Senate Bill S. 2453 would effect the required change, making relevant only those questions that independently carrysignificanceparticularly in the telecommunications environment of 2006. Principally, the issue on which the need for a Court Order should turn- but does not turn under the current FISAis whether or not the person whose communications are targeted is generally protected by the guarantees of the constitution. That question, in turn, is largely determined by the location of the target. People inside the United States who are the targets of electronic surveillance, irrespective of where the surveillance is conducted or what means are used to transmit a communication, would receive under this Bill the protection afforded by Court approval. At the same time, people outside the United States who are not U.S. persons, again irrespective of where the surveillance is effected or the technology employed, would not receive such protection. Targeting of U.S. persons outside the United States would be treated exactly as it is today, only with specific approval of the Attorney General based on appropriate findings. In short, we believe the bill currently under consideration contains language appropriate to restore to the statute appropriate protection of those who are located in the United States.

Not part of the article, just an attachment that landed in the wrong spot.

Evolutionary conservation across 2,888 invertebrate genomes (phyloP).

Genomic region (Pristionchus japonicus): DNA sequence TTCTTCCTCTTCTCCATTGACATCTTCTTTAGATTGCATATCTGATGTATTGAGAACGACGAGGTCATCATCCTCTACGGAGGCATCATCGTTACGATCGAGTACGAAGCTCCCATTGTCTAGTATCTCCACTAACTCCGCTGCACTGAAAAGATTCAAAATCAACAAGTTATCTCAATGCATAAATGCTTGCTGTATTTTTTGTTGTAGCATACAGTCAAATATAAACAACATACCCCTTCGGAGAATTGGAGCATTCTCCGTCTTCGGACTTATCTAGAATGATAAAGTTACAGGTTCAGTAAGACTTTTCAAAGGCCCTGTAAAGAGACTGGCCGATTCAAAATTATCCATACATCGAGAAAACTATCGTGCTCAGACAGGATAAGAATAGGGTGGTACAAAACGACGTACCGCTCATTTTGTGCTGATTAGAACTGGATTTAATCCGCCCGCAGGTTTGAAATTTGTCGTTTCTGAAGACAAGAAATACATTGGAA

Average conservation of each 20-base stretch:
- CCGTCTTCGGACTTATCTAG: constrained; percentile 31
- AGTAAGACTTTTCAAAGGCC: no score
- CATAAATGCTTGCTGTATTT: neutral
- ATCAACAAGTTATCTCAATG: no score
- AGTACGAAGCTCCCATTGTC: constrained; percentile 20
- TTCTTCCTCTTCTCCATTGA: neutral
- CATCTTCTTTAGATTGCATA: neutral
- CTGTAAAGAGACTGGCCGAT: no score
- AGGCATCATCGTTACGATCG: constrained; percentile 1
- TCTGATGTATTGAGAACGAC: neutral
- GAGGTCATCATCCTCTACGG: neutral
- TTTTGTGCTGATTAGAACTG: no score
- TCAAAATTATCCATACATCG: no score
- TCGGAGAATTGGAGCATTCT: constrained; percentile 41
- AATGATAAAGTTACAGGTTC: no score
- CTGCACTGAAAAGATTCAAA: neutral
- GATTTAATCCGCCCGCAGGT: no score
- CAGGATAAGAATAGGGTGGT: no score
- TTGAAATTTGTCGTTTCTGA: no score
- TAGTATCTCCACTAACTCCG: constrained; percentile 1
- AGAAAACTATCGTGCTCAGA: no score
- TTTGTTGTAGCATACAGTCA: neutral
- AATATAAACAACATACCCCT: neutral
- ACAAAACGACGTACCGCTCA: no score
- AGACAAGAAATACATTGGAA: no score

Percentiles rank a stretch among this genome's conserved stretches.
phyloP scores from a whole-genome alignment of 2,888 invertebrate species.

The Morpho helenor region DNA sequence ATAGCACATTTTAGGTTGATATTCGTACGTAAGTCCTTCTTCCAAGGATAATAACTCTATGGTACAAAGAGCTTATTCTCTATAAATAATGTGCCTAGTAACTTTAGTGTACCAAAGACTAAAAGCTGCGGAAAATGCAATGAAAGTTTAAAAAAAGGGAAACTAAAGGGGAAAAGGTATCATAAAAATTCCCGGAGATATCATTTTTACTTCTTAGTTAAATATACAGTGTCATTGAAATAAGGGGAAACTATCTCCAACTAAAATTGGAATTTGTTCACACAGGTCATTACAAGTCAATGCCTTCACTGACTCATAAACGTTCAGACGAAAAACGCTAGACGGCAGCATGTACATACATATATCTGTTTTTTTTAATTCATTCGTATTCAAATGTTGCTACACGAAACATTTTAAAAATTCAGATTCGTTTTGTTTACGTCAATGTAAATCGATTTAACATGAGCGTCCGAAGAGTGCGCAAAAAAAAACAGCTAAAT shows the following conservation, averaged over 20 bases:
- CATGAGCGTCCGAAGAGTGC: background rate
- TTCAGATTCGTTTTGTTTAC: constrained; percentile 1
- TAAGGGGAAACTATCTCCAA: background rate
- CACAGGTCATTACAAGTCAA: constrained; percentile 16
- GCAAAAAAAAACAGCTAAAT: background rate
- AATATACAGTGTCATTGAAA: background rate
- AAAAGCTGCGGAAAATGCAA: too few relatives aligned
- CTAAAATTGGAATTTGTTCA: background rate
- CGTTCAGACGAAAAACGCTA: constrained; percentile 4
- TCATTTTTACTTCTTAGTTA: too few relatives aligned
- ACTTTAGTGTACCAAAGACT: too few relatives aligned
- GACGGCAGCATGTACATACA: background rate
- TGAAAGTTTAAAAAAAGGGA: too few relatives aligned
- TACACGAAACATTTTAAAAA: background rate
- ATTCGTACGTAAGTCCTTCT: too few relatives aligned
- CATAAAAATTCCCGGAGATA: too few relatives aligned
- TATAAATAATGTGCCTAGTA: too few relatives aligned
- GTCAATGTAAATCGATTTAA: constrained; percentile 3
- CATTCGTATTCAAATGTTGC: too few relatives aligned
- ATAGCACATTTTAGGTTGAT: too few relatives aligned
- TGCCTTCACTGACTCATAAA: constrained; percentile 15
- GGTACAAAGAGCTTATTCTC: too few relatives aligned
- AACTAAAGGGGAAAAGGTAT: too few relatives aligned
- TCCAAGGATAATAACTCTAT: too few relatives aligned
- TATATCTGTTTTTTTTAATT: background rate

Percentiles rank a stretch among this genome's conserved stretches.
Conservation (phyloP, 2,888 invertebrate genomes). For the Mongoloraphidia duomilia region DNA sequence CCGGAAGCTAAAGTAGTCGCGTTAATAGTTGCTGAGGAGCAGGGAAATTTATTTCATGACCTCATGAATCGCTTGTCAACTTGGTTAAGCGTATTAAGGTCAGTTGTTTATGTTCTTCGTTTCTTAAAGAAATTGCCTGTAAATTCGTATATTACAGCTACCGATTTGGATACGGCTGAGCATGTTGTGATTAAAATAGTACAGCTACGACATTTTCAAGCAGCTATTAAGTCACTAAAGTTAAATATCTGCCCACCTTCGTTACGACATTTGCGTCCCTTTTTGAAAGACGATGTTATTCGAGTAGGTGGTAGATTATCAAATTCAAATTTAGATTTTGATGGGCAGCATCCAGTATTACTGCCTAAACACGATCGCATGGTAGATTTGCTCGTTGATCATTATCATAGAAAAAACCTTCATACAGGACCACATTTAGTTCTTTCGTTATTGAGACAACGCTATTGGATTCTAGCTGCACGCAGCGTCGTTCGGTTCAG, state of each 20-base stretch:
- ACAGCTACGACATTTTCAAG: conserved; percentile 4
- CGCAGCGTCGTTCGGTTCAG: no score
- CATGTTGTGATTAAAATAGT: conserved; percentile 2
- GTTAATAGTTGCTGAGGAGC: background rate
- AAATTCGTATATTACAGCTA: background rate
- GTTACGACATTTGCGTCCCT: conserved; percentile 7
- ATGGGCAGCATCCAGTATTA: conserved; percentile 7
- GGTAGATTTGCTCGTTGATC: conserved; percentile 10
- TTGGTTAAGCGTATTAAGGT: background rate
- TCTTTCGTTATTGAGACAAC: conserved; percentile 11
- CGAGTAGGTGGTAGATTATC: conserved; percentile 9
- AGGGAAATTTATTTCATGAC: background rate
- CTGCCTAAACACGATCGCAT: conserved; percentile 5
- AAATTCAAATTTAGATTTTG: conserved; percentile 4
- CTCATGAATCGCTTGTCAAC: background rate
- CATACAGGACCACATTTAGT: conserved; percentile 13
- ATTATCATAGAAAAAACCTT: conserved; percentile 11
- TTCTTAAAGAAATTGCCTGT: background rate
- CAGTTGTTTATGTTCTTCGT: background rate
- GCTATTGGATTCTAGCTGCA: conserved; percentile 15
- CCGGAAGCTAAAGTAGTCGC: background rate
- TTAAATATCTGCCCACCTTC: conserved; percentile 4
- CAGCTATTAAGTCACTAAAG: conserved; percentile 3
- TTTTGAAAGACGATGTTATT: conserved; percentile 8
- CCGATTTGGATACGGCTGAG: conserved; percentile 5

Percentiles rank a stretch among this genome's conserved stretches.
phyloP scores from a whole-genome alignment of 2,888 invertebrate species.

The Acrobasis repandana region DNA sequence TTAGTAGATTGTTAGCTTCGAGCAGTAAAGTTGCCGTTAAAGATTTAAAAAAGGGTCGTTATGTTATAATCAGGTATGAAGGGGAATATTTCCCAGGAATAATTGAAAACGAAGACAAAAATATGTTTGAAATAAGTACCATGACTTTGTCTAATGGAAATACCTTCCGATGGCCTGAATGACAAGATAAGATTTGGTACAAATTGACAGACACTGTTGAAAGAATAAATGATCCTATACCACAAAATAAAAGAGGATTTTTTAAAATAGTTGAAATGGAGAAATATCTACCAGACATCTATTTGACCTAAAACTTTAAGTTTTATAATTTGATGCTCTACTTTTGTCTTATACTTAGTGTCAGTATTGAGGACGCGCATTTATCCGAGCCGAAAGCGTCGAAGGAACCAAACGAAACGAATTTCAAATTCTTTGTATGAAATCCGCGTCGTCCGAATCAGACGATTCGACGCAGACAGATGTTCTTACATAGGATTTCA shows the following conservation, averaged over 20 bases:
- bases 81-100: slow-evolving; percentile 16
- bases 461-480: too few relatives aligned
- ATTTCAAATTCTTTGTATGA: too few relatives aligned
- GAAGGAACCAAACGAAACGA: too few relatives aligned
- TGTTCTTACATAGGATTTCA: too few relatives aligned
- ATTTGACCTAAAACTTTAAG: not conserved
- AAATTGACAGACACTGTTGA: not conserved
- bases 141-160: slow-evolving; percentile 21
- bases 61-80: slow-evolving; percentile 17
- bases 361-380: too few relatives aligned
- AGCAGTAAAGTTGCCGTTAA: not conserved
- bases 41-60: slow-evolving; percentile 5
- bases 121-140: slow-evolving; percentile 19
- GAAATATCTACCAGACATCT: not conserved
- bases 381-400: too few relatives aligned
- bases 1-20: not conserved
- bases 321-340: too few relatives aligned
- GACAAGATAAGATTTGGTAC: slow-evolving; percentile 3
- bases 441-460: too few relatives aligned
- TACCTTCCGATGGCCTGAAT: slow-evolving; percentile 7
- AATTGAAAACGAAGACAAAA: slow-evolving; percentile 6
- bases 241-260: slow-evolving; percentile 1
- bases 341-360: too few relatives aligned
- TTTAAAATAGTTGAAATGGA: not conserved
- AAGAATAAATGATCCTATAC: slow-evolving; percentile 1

Moreover, the current FISA - at least in some places- already recognizes the principles the bill seeks to inject throughout the statute. As I have noted already, we think the most significant factor in determining whether or not a Court Order is required ought to be the location of the target of the surveillance, and that other factors such as where the surveillance takes place and the mode of communication surveilled should not play a role in this determination. Significantly, this was quite precisely recognized in the legislative history of the current statute with respect to the first of the definitions of electronic surveillance- the intentional targeting of the communications of a U.S. person in the United States. The legislative history makes clear with respect to that definition that when the communications of U.S. persons located in the United States are targeted, the surveillance is within the scope of FISA irrespective of whether the communications are domestic or international and likewise irrespective of where the surveillance is being carried out. 2 The same legislative history regarding that first definition of electronic surveillance makes equally clear, however, that the statute does not regulate the acquisition of communications of U.S. persons in the United States when those persons are not the actual targets of the surveillance. 3